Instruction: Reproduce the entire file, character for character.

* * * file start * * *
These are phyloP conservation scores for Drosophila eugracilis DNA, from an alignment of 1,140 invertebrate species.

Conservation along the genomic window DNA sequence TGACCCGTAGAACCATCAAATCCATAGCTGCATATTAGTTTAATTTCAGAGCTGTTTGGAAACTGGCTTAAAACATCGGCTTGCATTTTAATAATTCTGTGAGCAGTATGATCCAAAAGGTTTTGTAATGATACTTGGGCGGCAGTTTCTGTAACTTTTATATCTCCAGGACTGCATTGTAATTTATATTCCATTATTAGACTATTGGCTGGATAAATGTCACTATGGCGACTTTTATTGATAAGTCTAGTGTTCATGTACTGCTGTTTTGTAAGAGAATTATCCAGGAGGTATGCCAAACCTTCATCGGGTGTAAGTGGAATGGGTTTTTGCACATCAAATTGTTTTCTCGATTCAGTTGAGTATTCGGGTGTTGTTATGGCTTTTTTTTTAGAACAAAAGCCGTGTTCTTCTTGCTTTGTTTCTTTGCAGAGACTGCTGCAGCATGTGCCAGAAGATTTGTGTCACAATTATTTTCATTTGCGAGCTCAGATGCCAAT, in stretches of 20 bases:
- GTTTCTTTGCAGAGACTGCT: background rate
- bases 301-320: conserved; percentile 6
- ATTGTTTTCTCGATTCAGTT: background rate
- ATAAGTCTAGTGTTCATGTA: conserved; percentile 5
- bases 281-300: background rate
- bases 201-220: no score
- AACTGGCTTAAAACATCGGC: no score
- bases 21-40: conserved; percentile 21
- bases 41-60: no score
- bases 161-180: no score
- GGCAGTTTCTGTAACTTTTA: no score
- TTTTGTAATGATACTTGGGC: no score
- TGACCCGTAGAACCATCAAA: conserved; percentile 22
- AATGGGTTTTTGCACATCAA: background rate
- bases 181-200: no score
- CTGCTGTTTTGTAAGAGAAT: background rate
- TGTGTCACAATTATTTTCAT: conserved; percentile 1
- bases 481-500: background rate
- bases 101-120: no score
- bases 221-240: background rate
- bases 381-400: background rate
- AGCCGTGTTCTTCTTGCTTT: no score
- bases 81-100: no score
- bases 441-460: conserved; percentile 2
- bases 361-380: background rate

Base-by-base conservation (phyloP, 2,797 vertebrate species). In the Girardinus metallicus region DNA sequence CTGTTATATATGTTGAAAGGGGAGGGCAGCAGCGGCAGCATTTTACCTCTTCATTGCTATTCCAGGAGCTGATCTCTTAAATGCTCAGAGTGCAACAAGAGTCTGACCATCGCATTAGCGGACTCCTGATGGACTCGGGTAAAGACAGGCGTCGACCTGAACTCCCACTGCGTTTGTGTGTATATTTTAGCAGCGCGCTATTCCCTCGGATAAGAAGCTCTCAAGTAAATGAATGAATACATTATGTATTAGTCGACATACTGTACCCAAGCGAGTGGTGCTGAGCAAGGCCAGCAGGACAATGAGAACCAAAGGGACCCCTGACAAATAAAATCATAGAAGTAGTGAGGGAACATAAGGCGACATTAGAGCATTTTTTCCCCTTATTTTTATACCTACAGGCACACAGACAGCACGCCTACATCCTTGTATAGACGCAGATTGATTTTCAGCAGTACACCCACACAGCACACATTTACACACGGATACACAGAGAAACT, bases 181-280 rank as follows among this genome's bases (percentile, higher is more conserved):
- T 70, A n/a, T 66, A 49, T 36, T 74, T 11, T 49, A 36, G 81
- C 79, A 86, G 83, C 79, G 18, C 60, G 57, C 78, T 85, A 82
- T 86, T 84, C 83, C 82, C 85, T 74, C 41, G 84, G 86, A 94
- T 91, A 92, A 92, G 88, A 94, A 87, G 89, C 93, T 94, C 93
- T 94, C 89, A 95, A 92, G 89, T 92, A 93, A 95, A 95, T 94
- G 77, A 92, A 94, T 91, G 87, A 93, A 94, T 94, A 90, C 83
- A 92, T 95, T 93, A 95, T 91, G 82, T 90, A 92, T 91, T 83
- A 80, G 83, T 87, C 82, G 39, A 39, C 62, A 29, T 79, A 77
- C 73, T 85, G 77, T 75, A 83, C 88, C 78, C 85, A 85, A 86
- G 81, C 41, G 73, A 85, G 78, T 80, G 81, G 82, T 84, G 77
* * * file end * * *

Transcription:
These are phyloP conservation scores for Drosophila eugracilis DNA, from an alignment of 1,140 invertebrate species.

Conservation along the genomic window DNA sequence TGACCCGTAGAACCATCAAATCCATAGCTGCATATTAGTTTAATTTCAGAGCTGTTTGGAAACTGGCTTAAAACATCGGCTTGCATTTTAATAATTCTGTGAGCAGTATGATCCAAAAGGTTTTGTAATGATACTTGGGCGGCAGTTTCTGTAACTTTTATATCTCCAGGACTGCATTGTAATTTATATTCCATTATTAGACTATTGGCTGGATAAATGTCACTATGGCGACTTTTATTGATAAGTCTAGTGTTCATGTACTGCTGTTTTGTAAGAGAATTATCCAGGAGGTATGCCAAACCTTCATCGGGTGTAAGTGGAATGGGTTTTTGCACATCAAATTGTTTTCTCGATTCAGTTGAGTATTCGGGTGTTGTTATGGCTTTTTTTTTAGAACAAAAGCCGTGTTCTTCTTGCTTTGTTTCTTTGCAGAGACTGCTGCAGCATGTGCCAGAAGATTTGTGTCACAATTATTTTCATTTGCGAGCTCAGATGCCAAT, in stretches of 20 bases:
- GTTTCTTTGCAGAGACTGCT: background rate
- bases 301-320: conserved; percentile 6
- ATTGTTTTCTCGATTCAGTT: background rate
- ATAAGTCTAGTGTTCATGTA: conserved; percentile 5
- bases 281-300: background rate
- bases 201-220: no score
- AACTGGCTTAAAACATCGGC: no score
- bases 21-40: conserved; percentile 21
- bases 41-60: no score
- bases 161-180: no score
- GGCAGTTTCTGTAACTTTTA: no score
- TTTTGTAATGATACTTGGGC: no score
- TGACCCGTAGAACCATCAAA: conserved; percentile 22
- AATGGGTTTTTGCACATCAA: background rate
- bases 181-200: no score
- CTGCTGTTTTGTAAGAGAAT: background rate
- TGTGTCACAATTATTTTCAT: conserved; percentile 1
- bases 481-500: background rate
- bases 101-120: no score
- bases 221-240: background rate
- bases 381-400: background rate
- AGCCGTGTTCTTCTTGCTTT: no score
- bases 81-100: no score
- bases 441-460: conserved; percentile 2
- bases 361-380: background rate

Base-by-base conservation (phyloP, 2,797 vertebrate species). In the Girardinus metallicus region DNA sequence CTGTTATATATGTTGAAAGGGGAGGGCAGCAGCGGCAGCATTTTACCTCTTCATTGCTATTCCAGGAGCTGATCTCTTAAATGCTCAGAGTGCAACAAGAGTCTGACCATCGCATTAGCGGACTCCTGATGGACTCGGGTAAAGACAGGCGTCGACCTGAACTCCCACTGCGTTTGTGTGTATATTTTAGCAGCGCGCTATTCCCTCGGATAAGAAGCTCTCAAGTAAATGAATGAATACATTATGTATTAGTCGACATACTGTACCCAAGCGAGTGGTGCTGAGCAAGGCCAGCAGGACAATGAGAACCAAAGGGACCCCTGACAAATAAAATCATAGAAGTAGTGAGGGAACATAAGGCGACATTAGAGCATTTTTTCCCCTTATTTTTATACCTACAGGCACACAGACAGCACGCCTACATCCTTGTATAGACGCAGATTGATTTTCAGCAGTACACCCACACAGCACACATTTACACACGGATACACAGAGAAACT, bases 181-280 rank as follows among this genome's bases (percentile, higher is more conserved):
- T 70, A n/a, T 66, A 49, T 36, T 74, T 11, T 49, A 36, G 81
- C 79, A 86, G 83, C 79, G 18, C 60, G 57, C 78, T 85, A 82
- T 86, T 84, C 83, C 82, C 85, T 74, C 41, G 84, G 86, A 94
- T 91, A 92, A 92, G 88, A 94, A 87, G 89, C 93, T 94, C 93
- T 94, C 89, A 95, A 92, G 89, T 92, A 93, A 95, A 95, T 94
- G 77, A 92, A 94, T 91, G 87, A 93, A 94, T 94, A 90, C 83
- A 92, T 95, T 93, A 95, T 91, G 82, T 90, A 92, T 91, T 83
- A 80, G 83, T 87, C 82, G 39, A 39, C 62, A 29, T 79, A 77
- C 73, T 85, G 77, T 75, A 83, C 88, C 78, C 85, A 85, A 86
- G 81, C 41, G 73, A 85, G 78, T 80, G 81, G 82, T 84, G 77